I'm replacing a Dell laptop power supply with an old Mac Mini supply I have laying around. The broken Dell psu outputs 19.5V and 4.6A and the Mac psu supplies 18.5V and 4.6A. I hoping that's close enough and will suffice.

My issue is splicing the Dell cord onto the Mac cord coming out of the Mac psu. The Mac cord simply has a red wire and a black wire, as seen here:
enter image description here

The Dell cord has the outer layer of black rubber, then a layer of wire mesh, surrounding a layer of white rubber, then another layer of wire mesh, then another layer of white rubber, and lastly a thin wire in the middle. Here's a picture. The two wire mesh layers are twisted up.
enter image description here

My question is which is negative and which is positive? Here's a picture of the Dell connector:
enter image description here


  • \$\begingroup\$ Solved and updated here: reddit.com/r/AskEngineers/comments/x1eye/… \$\endgroup\$ – paulwal222 Jul 24 '12 at 2:49
  • \$\begingroup\$ that is almost the same answer you got here except that the user did not specify which is + and which is neutral, the outside is the standard for neutral. Really want a multimeter yourself to be sure. \$\endgroup\$ – Kortuk Jul 24 '12 at 8:31

You cannot mate this connector with a two wire PSU. This connector has three terminals: The metallic surface outside, the surface inside and the pin. The laptop uses this pin to detect the type of PSU it is connected to - otherwise it will not use external power.

You really should buy a replacement from Dell.

  • \$\begingroup\$ I just realized that the Mac cord has three terminals as well. Will that work? You can see the grey wire perpendicular to the red wire in this photo: i.imgur.com/xpNpuh.jpg \$\endgroup\$ – paulwal222 Jul 23 '12 at 22:17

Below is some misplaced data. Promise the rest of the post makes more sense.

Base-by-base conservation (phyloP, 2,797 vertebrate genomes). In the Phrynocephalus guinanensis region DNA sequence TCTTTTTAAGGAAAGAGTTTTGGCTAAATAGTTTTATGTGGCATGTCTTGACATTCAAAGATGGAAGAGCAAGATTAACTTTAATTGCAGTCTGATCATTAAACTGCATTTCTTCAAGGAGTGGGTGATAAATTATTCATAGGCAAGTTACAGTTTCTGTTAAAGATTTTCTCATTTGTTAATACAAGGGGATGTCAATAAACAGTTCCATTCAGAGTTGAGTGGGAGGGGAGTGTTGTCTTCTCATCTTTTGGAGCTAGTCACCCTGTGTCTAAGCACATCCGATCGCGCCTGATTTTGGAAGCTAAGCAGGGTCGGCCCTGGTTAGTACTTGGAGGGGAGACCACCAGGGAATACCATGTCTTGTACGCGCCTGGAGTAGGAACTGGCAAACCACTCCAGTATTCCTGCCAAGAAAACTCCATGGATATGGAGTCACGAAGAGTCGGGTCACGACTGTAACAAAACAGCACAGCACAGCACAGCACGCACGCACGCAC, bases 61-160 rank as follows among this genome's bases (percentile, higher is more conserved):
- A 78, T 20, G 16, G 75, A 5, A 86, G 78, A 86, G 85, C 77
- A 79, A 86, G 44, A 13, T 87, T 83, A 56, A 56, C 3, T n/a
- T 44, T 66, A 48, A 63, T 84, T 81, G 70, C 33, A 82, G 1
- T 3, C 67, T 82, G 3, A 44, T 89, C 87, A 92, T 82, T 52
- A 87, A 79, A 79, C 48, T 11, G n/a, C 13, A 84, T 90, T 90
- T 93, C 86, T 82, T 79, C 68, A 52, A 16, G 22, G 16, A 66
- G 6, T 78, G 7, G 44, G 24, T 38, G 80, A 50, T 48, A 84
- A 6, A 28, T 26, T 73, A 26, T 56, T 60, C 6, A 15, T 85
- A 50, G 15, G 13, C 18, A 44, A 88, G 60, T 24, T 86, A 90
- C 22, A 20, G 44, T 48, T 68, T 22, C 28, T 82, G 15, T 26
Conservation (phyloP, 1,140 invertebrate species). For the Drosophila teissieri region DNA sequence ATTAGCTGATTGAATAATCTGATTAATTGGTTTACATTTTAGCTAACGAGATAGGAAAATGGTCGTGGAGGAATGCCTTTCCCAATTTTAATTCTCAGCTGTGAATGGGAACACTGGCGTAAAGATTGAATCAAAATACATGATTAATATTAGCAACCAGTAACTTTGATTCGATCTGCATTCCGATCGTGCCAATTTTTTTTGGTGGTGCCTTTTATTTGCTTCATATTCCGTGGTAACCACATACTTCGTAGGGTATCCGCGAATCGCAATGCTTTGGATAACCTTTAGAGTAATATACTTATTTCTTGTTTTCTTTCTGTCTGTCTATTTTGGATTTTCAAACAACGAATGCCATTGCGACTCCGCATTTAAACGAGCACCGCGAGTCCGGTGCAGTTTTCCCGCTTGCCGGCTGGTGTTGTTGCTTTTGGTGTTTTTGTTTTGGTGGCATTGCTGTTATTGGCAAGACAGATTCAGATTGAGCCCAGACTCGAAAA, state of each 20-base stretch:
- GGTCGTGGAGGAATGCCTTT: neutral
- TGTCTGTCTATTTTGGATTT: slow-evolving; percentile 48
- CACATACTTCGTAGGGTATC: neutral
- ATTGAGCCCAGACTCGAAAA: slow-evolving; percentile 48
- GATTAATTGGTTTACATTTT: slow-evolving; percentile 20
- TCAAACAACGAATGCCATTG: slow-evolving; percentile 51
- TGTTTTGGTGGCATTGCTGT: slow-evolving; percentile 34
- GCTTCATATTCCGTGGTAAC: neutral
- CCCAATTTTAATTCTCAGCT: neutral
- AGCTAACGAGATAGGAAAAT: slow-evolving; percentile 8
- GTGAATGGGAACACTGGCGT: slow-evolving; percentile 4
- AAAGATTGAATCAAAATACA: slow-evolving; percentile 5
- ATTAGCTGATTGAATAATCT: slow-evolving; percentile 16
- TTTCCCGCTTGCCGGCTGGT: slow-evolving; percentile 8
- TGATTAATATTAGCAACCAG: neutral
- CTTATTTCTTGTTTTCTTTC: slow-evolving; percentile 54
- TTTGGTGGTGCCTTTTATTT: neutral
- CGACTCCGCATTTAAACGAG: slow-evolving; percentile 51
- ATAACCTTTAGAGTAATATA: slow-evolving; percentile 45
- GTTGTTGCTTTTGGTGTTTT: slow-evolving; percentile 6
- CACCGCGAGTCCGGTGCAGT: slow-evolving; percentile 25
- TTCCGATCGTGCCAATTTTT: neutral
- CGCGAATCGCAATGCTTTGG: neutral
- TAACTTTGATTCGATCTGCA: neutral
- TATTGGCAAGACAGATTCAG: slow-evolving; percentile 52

• \$\begingroup\$ The third wire is there specifically to authenticate the power supply and thus force you to buy the OEM one (standard corporate scumbaggery). \$\endgroup\$ – jms Jan 26 '16 at 18:03
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    \$\begingroup\$ @Turbo J: I think 'otherwise it will not use external power' is incorrect. It will use external power but won't charge the battery as far as I know. \$\endgroup\$ – Transistor Jan 26 '16 at 18:06
  • \$\begingroup\$ @transistor Interesting, I didn't know that. Why would they allow you to run the laptop but not charge it? \$\endgroup\$ – jms Jan 26 '16 at 18:08
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    \$\begingroup\$ The conspiracy loonies will say it's to boost profits. As Daniel said, they're using the 1-wire protocol to pass voltage and max current capability to the laptop. If the PSU is powerful enough charging is enabled. See this Hackaday article which has broken links to the real article. :/ \$\endgroup\$ – Transistor Jan 26 '16 at 18:17

Have a multimeter? Check which terminals are positive and ground and connect them. Dell does use a 3rd wire which operates on the 1-wire protocol to send an electronic signature to the computer which allows the battery to charge. I'm not sure if apple chargers use the same thing or not.



Well the white is the sense and that will make laptop know that the right charger is connected , the open sheild cable is the power, when the big thick sheild is ground ,,, but you cant use 2 wire power instead ,,, you can use any other 3 wire board useing the same config in other power the sense can be blue like hp , or red , or grey its simple if you have a multimeter enter image description here


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